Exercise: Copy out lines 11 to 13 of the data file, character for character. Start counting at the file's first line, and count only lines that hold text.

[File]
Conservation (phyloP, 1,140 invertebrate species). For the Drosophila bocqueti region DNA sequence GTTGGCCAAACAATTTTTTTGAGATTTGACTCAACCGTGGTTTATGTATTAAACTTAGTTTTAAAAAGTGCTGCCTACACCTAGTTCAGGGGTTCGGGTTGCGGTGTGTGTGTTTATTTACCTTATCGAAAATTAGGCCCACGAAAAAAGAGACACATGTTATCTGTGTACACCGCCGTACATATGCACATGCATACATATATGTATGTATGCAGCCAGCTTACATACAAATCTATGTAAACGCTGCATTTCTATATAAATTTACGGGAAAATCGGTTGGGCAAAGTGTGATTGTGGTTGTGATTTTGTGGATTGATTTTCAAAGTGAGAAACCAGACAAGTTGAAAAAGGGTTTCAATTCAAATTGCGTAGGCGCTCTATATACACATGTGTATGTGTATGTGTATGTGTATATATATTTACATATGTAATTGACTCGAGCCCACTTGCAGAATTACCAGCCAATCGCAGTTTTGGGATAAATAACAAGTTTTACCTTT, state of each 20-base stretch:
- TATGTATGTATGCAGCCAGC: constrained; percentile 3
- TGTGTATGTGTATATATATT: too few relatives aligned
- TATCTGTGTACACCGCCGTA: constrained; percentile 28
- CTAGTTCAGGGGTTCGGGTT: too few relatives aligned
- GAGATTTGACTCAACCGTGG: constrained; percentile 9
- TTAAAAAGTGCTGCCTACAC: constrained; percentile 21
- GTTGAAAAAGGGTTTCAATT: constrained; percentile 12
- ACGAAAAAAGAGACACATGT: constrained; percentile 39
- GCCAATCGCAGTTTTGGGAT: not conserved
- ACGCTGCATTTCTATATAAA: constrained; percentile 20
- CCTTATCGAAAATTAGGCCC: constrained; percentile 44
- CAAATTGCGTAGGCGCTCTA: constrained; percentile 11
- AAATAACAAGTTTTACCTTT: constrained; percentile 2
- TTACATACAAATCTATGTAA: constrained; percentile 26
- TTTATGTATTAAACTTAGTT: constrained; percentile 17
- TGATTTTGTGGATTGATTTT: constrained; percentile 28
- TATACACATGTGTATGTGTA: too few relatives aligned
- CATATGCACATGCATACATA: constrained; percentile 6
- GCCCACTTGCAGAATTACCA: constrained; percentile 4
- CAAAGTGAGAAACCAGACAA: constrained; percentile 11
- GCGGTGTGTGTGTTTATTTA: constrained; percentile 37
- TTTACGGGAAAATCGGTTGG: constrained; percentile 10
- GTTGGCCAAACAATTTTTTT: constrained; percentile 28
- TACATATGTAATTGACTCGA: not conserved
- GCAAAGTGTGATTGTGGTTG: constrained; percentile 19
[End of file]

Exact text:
- ACGCTGCATTTCTATATAAA: constrained; percentile 20
- CCTTATCGAAAATTAGGCCC: constrained; percentile 44
- CAAATTGCGTAGGCGCTCTA: constrained; percentile 11